Gulf of Mexico Oil Spill Blog Gulf Coast Fishermen

Gulf Oil Spill black fishermen

According to the Louisiana Department of Wildlife and Fisheries (LDWF), the seafood industry in St. Bernard Parish alone is running at less than one third of its annual average from 2000-2009, which includes seasons interrupted by major hurricanes. The amount of boats going out, the amount of product coming in, and the economic value of the industry is down by more than 66% as a direct result of the BP oil spill.

Before the spill, between 2000-2009, an average of $155.8 million of shrimp came into the docks of St. Bernard Parish annually. Yet in the first half of 2010, only $40.9 million of shrimp have passed across those same docks.

The drop in production is due to a lack of boats shrimping on the Gulf of Mexico, not a lack of shrimp in the Gulf of Mexico. The decade’s average was 72,018 trips a year but there have only been 12,274 trips, or 17% of annual average, through June of 2010. Even if that number was doubled in anticipation for the second half of the shrimping season, the amount of trips would still be only one third of the decade’s annual average.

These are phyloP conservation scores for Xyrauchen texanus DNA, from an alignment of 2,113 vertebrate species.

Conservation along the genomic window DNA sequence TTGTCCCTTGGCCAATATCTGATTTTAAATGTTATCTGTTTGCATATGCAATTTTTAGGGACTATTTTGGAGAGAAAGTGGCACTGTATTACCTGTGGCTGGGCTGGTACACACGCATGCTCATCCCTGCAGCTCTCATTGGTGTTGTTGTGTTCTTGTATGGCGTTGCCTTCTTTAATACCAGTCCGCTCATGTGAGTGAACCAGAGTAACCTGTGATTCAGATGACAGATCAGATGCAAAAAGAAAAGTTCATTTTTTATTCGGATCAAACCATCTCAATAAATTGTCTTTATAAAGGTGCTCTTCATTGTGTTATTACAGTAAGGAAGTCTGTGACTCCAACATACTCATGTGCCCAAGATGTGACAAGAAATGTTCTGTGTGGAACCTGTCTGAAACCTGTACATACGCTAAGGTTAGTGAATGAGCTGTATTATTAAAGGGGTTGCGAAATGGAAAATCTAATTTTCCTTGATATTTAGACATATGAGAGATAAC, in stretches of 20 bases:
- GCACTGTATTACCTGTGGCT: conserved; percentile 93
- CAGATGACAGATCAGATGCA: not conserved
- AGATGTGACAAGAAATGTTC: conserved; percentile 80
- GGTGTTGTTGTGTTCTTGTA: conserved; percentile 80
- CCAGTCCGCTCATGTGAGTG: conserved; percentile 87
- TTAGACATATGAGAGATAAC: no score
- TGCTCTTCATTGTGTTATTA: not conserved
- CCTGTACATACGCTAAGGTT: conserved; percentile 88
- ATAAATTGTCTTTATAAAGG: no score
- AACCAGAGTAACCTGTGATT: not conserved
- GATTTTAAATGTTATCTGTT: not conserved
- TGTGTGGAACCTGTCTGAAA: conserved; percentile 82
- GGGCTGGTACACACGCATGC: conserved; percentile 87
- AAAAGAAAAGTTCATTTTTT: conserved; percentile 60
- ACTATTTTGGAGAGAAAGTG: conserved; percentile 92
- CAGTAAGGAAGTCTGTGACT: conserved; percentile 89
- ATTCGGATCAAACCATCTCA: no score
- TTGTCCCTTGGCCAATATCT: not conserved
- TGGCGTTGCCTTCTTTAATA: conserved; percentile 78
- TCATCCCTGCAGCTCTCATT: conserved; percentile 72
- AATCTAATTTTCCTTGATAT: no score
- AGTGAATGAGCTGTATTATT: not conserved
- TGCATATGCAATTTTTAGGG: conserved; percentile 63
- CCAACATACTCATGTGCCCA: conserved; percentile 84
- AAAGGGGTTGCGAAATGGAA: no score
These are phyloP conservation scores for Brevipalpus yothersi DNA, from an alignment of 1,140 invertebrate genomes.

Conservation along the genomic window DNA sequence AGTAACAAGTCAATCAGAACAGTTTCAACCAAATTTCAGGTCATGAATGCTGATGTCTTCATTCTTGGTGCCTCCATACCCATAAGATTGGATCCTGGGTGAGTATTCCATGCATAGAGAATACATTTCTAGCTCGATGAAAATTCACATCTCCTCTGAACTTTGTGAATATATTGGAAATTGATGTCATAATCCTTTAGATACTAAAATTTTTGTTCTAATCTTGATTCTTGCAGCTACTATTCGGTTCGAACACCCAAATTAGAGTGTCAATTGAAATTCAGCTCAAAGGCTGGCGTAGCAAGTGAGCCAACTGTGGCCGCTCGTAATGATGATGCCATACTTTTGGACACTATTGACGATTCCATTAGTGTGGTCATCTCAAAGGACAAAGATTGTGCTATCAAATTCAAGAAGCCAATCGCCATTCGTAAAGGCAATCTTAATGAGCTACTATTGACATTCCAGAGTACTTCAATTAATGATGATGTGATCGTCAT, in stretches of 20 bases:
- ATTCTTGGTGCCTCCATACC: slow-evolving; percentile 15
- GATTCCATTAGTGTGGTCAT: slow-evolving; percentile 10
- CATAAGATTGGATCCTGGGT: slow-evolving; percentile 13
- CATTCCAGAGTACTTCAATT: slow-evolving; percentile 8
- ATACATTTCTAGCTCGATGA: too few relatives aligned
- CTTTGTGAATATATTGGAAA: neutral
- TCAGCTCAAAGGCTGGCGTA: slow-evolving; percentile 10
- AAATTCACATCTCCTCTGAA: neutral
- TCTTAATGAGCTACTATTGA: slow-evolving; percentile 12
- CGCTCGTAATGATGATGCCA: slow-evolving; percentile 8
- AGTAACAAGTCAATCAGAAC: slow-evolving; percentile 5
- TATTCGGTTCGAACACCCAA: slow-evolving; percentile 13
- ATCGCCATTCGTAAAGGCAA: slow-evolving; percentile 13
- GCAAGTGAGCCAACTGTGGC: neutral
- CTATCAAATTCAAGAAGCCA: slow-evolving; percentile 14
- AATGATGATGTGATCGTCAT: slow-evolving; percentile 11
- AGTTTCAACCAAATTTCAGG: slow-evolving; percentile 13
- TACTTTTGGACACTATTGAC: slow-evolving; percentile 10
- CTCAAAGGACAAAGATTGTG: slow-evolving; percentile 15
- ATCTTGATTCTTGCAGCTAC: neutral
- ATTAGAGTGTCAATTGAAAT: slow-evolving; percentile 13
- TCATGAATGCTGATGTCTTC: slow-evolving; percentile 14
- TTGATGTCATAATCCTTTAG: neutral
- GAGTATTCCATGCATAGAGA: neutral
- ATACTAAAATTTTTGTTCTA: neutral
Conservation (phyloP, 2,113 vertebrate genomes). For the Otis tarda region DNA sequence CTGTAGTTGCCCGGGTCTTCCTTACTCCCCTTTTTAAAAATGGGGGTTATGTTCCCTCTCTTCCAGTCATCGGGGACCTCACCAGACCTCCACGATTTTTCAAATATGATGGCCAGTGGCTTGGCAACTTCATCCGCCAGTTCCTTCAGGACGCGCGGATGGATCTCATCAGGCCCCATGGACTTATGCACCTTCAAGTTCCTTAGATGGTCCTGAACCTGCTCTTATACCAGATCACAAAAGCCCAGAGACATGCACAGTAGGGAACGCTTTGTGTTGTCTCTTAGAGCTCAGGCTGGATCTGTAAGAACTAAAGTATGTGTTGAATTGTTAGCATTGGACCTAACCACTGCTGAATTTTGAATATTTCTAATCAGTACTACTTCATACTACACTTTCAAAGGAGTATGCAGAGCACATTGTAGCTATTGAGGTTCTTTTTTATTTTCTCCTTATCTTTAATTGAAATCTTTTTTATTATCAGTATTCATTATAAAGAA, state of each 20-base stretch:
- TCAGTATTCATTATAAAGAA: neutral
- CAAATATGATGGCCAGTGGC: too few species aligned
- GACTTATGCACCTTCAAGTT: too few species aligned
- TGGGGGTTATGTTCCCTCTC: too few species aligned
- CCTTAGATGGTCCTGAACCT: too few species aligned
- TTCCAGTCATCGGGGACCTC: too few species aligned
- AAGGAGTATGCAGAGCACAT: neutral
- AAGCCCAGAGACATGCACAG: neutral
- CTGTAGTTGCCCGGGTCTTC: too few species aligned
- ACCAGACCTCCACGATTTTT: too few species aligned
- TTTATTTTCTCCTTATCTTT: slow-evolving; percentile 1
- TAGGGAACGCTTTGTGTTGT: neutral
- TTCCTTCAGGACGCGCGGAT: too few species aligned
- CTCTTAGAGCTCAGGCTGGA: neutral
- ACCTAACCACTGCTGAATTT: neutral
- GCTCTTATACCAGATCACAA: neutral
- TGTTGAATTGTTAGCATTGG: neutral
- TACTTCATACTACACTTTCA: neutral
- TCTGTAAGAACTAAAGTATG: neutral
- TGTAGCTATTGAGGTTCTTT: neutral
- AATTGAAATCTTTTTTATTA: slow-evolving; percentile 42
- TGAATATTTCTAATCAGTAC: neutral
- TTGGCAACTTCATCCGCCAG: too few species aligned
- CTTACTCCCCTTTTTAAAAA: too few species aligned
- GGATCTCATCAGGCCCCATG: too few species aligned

The Numbers Don’t Lie

This entry was posted in Gulf Coast Real Estate, Gulf of Mexico Oil Spill 2010, Gulf of Mexico Oil Spill Blog, Gulf oil spill, Louisiana Seafood Promotion and Marketing Board, Louisiana's Department of Wildlife and Fisheries, St. Bernard Parish and tagged , , , , , , , , , , , , , , , , , , , , , . Bookmark the permalink.

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